The Littlest Bigfoot by & Jennifer Weiner; Simon & Schuster, 289 pages, $16.99. Ages 8 to 12
A dangerous collision between the worlds of the Bigfoot and humans at a summer camp in Upstate New York provides the suspense in best-selling author Jennifer Weiner’s marvelous children’s book debut, but this entertaining story of an unlikely friendship, perfect for the intended middle-school audience, also addresses bullying, body image and staying true to yourself, a concern dear to the author’s heart. (Weiner’s #wearetheswimsuit campaign was intended to show girls what real women’s bodies look like, to help them become more at ease and less self-critical.)
Twelve-year-old Alice Mayfair, who feels cursed with an oversize body (“her hands, big and thick as ham steaks”) and a head of wild reddish hair, has grown up ignored by her wealthy parents on New York’s Upper East Side and sent off to seven different boarding schools where she never seems to fit in and has never found a friend.
That is, until her parents enroll her in “The Experimental Center for Love and Learning,” in the wilds of upstate New York where she saves Millie Maximus, daughter of the Bigfoot tribe hidden across the lake from the camp, from drowning. Weiner does a marvelous job imagining the Bigfoot or “Yare” community with their cautionary tales to Yare children about the dangers posed by contact with No-Furs, including one about the terrible old No-Fur with his red suit trimmed with fur of a tiny baby Yare who steals Yare children’s toys and gives them to the No-Fur children.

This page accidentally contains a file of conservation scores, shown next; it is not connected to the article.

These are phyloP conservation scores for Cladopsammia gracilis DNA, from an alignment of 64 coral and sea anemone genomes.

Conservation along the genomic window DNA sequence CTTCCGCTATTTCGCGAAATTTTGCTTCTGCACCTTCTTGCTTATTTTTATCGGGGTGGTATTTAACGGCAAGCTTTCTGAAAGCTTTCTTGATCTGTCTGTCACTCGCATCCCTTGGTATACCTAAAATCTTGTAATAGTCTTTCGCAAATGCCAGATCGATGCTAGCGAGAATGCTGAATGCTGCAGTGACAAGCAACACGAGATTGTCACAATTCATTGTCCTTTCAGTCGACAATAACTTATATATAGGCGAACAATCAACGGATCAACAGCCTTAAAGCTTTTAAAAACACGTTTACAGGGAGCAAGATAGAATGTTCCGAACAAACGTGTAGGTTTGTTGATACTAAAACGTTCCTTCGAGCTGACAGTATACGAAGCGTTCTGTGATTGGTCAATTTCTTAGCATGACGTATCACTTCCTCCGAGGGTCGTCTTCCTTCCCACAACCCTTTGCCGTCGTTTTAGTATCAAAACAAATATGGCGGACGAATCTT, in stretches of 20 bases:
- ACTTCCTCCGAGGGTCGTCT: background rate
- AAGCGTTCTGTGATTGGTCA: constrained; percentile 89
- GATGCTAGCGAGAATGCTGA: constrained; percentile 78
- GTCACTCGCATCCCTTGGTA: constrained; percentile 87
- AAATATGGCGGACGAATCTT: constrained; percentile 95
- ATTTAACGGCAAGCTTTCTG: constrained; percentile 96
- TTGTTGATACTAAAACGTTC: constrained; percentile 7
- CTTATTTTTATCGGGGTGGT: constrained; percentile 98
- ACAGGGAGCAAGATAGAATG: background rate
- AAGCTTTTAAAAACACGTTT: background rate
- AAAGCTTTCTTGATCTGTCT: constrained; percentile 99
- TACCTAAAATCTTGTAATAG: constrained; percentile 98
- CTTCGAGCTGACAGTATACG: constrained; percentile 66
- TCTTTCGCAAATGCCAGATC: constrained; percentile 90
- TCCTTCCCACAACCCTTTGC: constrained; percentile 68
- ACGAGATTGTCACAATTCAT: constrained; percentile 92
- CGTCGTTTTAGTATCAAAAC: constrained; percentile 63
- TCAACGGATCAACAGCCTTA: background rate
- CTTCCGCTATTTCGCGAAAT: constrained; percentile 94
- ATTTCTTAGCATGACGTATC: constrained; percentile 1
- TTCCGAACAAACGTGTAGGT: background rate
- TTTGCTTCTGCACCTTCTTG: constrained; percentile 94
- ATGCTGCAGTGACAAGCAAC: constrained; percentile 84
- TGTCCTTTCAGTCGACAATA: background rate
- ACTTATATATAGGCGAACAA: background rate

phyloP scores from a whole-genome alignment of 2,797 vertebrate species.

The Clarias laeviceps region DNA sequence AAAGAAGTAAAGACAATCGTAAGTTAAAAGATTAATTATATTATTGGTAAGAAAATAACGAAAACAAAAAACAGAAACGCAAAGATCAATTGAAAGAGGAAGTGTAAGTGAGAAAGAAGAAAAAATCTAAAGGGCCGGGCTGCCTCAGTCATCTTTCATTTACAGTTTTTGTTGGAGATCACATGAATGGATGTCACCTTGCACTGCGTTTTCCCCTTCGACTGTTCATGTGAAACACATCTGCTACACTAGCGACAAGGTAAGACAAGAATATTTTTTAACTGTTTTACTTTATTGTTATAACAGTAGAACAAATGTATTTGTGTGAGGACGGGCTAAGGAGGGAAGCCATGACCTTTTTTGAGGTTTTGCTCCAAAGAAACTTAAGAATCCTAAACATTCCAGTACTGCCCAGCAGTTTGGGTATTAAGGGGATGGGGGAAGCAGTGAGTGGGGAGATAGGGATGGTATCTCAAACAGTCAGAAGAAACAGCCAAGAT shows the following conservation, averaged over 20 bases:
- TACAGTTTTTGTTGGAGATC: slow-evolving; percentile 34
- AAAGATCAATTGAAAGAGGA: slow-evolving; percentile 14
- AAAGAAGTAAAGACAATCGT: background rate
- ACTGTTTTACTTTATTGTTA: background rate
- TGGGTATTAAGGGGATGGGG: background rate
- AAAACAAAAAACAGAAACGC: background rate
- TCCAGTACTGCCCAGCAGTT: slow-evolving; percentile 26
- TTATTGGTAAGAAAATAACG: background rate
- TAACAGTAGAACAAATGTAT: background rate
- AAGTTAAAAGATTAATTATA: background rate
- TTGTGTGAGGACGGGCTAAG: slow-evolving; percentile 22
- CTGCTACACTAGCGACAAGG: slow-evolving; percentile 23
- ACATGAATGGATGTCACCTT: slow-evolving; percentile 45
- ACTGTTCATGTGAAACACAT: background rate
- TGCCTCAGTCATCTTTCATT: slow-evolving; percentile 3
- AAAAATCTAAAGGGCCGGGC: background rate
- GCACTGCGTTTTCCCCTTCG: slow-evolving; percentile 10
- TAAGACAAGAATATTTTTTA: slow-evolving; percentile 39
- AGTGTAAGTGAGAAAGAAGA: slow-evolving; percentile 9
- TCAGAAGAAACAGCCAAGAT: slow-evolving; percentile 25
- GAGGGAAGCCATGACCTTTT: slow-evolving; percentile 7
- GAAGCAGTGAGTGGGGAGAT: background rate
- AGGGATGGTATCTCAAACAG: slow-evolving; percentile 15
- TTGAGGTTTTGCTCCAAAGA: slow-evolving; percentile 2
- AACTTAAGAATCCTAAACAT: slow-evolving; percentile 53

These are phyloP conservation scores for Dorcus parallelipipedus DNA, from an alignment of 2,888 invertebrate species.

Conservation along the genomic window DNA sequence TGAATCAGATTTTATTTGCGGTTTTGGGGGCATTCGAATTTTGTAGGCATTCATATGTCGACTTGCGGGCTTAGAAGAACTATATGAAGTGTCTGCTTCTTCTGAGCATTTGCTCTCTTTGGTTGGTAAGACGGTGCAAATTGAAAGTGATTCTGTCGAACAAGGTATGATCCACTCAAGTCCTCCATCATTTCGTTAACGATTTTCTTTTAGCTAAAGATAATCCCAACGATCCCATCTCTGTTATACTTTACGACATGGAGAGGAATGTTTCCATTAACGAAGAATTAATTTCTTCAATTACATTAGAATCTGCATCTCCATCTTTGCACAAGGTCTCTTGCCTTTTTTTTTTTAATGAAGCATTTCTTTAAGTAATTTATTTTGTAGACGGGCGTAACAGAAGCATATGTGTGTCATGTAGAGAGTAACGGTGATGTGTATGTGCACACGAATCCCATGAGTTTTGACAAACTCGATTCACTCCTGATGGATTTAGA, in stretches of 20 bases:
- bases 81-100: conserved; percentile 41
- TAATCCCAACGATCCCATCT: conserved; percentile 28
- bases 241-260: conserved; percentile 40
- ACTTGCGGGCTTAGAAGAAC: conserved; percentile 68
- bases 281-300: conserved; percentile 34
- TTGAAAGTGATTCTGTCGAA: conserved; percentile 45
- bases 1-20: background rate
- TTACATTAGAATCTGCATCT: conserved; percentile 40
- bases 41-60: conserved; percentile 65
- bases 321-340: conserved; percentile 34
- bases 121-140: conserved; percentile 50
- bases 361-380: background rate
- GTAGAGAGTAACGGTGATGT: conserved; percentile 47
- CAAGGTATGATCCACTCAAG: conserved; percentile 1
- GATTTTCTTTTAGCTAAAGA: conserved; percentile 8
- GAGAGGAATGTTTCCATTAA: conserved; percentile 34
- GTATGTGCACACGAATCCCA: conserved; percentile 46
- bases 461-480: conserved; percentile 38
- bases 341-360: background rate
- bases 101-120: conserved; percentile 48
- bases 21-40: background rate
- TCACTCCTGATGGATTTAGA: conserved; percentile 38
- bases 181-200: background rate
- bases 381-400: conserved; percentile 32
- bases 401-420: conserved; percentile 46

Then there is Millie Maximus, who also feels as though she doesn’t belong and dreams of competing in a No-Fur singing contest she has learned about from Old Aunt Yetta who has a stock of VHS tapes and an ancient TV.
Ever the expert at plot, Weiner has come up with a satisfactory way the Yare could have secured Wi-Fi and an electrical connection and a way to ship their goods to the online Etsy store “Into the Woods” where they sell soft scarves, carved birdhouses, “special scrubs and decoctions made with herbs and leaves all labeled ‘organic’ and ‘hand-made’ ” so they can purchase No-Fur goods including “Snickers bars which all Yares love.” Even her Yare lingo is fun: they order “on-the-line” and refer to Kayaks as “yak-boats” This is the first of what promises to be a wonderful trilogy; the cliffhanger ending leaves us anxiously awaiting the next installment.
– Jean Westmoore
Real Cowboys by Kate Hoefler; illustrated by Jonathan Bean; Houghton, Mifflin, Harcourt; $16.99. Ages 4 to 7.
Our images of the cowboy have come from Hollywood, of a tough, hard-bitten loner, a man’s man, a gunslinger.
This lyrical, lovely ode to the big skies, plains and mountains of the Wild West book paints an entirely new and welcome picture of what it is to be a “cowboy,” what it is to be a man, what it is to be human. Hoefler’s cowboy is attuned to the natural world, the weather, the night, and is in tune with the creatures, horse, dog and cattle “their job is to think of others … how hundreds of moving cattle will feel about the sound of distant thunder”). “real cowboys are gentle” (they know all the songs that keep cattle calm”) “they are good listeners” “they are safe” “real cowboys are patient’ (it can take a long time to get places.”) “real cowboys ask for help” “real cowboys are good to their dogs.” “real cowboys want peace. They don’t want stampedes” Her poetry is perfectly matched with Bean’s delicate illustrations.
– Jean Westmoore